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City in Ohio ditches Columbus Day, makes Election Day a paid holiday instead

The city of Sandusky, Ohio will no longer observe Columbus Day, city officials say. Going forward, Election Day will now be observed in its place.

According to a report from the Sandusky Register late last month, city commissioners decided on the change at a recent meeting. The change will take effect this year.

“We are swapping them to prioritize Voting Day as a day off so that our employees can vote,” city manager Eric Wobser told the Register. “It’s also because Columbus Day has become controversial, and many cities have eliminated it as a holiday.”

In a post to the City of Sandusky’s Facebook page, the switch was characterized as a way to “celebrate the value of our employees and citizens” by “removing barriers for them to participate in the greatest of American innovations, our democracy.”

As The Hill points out, a number of cities across the country have already stopped observing Columbus Day, and have instead referred to the day as “Indigenous Peoples’ Day” as a way to acknowledge the genocide carried out on indigenous people by Western explorers.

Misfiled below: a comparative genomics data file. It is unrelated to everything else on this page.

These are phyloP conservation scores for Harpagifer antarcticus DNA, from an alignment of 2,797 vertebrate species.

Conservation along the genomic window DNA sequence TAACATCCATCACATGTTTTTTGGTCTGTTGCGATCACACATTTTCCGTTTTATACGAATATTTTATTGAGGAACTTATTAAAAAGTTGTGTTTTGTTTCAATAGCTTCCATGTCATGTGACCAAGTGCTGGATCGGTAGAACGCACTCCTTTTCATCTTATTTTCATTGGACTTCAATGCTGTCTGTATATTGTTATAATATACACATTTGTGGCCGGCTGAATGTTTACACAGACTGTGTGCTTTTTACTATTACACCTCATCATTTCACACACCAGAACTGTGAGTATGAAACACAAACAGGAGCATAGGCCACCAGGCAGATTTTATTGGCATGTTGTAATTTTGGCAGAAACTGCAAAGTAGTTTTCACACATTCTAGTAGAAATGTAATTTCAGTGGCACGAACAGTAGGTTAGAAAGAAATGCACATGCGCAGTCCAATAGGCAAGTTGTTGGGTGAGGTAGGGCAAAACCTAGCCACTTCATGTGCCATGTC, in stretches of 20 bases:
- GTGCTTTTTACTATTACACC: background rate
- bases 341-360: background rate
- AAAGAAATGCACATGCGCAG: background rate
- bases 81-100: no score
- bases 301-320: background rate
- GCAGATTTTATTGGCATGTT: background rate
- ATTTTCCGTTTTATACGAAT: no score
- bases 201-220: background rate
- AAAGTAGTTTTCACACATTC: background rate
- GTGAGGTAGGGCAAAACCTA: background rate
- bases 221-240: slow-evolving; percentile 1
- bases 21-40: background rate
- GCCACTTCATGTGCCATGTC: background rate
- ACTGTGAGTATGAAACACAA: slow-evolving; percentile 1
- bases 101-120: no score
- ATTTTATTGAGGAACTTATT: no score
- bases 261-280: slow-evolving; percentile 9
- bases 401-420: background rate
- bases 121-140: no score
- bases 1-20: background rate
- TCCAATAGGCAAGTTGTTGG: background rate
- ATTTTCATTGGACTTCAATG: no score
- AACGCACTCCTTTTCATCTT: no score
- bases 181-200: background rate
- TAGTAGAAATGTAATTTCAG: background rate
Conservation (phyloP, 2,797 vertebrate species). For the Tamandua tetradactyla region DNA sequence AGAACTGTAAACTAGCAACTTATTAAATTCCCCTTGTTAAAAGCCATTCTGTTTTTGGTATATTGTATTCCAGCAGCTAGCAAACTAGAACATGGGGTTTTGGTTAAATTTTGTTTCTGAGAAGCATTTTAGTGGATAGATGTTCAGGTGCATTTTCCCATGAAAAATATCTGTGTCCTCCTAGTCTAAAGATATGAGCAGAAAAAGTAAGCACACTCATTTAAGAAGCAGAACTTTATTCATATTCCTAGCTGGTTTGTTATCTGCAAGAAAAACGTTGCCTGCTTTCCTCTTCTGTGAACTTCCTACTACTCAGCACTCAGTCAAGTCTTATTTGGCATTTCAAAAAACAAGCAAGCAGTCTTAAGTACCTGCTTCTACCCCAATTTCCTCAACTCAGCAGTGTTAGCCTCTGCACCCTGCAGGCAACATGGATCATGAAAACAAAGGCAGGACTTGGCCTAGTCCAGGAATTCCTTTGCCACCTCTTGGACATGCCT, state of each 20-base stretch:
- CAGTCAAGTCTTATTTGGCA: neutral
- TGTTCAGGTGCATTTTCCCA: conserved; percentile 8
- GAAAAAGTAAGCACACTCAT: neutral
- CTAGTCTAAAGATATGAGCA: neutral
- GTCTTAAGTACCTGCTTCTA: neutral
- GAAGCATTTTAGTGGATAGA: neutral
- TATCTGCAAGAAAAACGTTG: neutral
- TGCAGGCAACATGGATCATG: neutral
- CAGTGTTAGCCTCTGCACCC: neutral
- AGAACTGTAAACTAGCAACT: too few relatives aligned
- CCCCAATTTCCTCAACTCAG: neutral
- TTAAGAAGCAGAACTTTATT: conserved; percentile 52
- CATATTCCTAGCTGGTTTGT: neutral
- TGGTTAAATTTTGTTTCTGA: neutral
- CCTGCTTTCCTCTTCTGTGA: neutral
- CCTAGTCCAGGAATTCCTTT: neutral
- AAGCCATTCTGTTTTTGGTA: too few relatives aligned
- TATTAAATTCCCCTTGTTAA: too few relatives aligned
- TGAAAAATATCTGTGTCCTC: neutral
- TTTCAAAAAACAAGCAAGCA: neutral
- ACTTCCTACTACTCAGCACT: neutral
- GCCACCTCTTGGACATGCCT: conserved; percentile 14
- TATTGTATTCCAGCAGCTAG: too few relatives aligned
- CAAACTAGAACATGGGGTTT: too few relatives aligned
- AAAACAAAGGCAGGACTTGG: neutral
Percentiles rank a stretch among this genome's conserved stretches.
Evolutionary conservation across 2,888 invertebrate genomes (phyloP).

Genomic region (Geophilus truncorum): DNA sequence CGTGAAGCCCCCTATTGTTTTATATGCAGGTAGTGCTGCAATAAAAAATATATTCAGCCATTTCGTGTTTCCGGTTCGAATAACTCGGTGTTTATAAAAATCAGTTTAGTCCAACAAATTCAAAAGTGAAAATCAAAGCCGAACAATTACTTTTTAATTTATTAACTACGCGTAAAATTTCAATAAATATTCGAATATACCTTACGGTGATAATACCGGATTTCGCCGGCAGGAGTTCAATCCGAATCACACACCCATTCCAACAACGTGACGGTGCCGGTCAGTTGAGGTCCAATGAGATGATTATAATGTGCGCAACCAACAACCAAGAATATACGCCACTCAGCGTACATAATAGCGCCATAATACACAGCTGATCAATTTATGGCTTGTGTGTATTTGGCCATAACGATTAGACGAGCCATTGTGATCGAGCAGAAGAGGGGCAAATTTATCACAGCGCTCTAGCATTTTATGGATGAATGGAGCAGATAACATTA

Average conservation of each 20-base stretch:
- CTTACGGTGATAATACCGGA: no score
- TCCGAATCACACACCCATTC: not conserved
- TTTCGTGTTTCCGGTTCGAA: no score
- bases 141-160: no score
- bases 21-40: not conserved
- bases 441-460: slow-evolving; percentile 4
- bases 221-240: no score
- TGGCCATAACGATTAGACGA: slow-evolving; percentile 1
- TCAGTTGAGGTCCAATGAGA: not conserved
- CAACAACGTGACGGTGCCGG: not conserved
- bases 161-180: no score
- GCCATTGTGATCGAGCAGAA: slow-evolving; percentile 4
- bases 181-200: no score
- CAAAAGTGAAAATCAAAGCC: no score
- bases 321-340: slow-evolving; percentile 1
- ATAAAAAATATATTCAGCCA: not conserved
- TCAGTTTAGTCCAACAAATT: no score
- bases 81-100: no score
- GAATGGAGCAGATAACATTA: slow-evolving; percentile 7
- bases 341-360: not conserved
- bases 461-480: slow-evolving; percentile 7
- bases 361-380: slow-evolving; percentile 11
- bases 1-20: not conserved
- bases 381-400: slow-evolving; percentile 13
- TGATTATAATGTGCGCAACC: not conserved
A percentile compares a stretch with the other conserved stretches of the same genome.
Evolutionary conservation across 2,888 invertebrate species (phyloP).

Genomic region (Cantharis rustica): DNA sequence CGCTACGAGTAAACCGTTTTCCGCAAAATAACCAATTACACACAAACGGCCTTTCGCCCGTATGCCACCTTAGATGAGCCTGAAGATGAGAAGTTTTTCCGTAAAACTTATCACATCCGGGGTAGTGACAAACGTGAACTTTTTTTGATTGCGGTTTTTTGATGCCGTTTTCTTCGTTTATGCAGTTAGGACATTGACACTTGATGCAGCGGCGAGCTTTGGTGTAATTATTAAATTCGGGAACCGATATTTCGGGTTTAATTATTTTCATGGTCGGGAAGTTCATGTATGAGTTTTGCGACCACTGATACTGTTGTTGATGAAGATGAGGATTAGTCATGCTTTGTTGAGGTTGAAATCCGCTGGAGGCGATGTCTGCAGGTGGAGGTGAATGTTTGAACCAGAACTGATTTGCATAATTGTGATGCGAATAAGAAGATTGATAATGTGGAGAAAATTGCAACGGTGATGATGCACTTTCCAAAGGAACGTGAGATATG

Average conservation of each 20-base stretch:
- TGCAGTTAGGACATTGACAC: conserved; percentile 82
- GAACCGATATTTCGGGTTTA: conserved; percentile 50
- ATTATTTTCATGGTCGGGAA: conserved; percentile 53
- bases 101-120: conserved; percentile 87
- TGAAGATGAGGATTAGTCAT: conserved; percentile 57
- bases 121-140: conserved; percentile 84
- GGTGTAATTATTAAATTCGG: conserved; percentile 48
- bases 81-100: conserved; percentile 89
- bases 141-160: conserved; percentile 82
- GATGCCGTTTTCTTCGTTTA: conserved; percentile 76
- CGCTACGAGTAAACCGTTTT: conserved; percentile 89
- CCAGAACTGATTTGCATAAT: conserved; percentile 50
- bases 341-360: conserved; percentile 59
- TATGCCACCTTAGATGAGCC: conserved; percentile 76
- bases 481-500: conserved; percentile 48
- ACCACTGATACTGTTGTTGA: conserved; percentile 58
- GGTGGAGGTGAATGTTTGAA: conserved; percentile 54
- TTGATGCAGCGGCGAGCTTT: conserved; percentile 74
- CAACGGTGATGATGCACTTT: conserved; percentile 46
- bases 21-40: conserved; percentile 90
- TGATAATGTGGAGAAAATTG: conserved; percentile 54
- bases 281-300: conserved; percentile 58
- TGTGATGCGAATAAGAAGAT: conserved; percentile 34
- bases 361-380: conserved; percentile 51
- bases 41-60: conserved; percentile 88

In September of last year, the Rapid City Journal listed the top 5 atrocities committed by Columbus, which included: mass subjugation; selling native people into slavery back in Spain; cutting off the hands of natives who didn’t hand over enough gold; systematic cruelty toward native populations; mass genocide.

One horrific account tells of what happened when a group of Native people tried to fight back against the Spaniards.

Facing extermination, the Arawaks organized and attempted to fight back against the Spaniards. But they were little match against the armor, muskets, swords and horses of the Europeans. The Spaniards hung or burned Indians that they took captive. By this point, the Arawaks began committing mass suicides. They fed cassava poison to their infants to save them from the Spanish. In two years, half of the 250,000 Indians on Haiti were dead, either through murder, mutilation or suicide. By 1550, there were 500 Indians. By 1650, the Arawaks had been wiped out from the island.

Featured image via The Weekly Challenger

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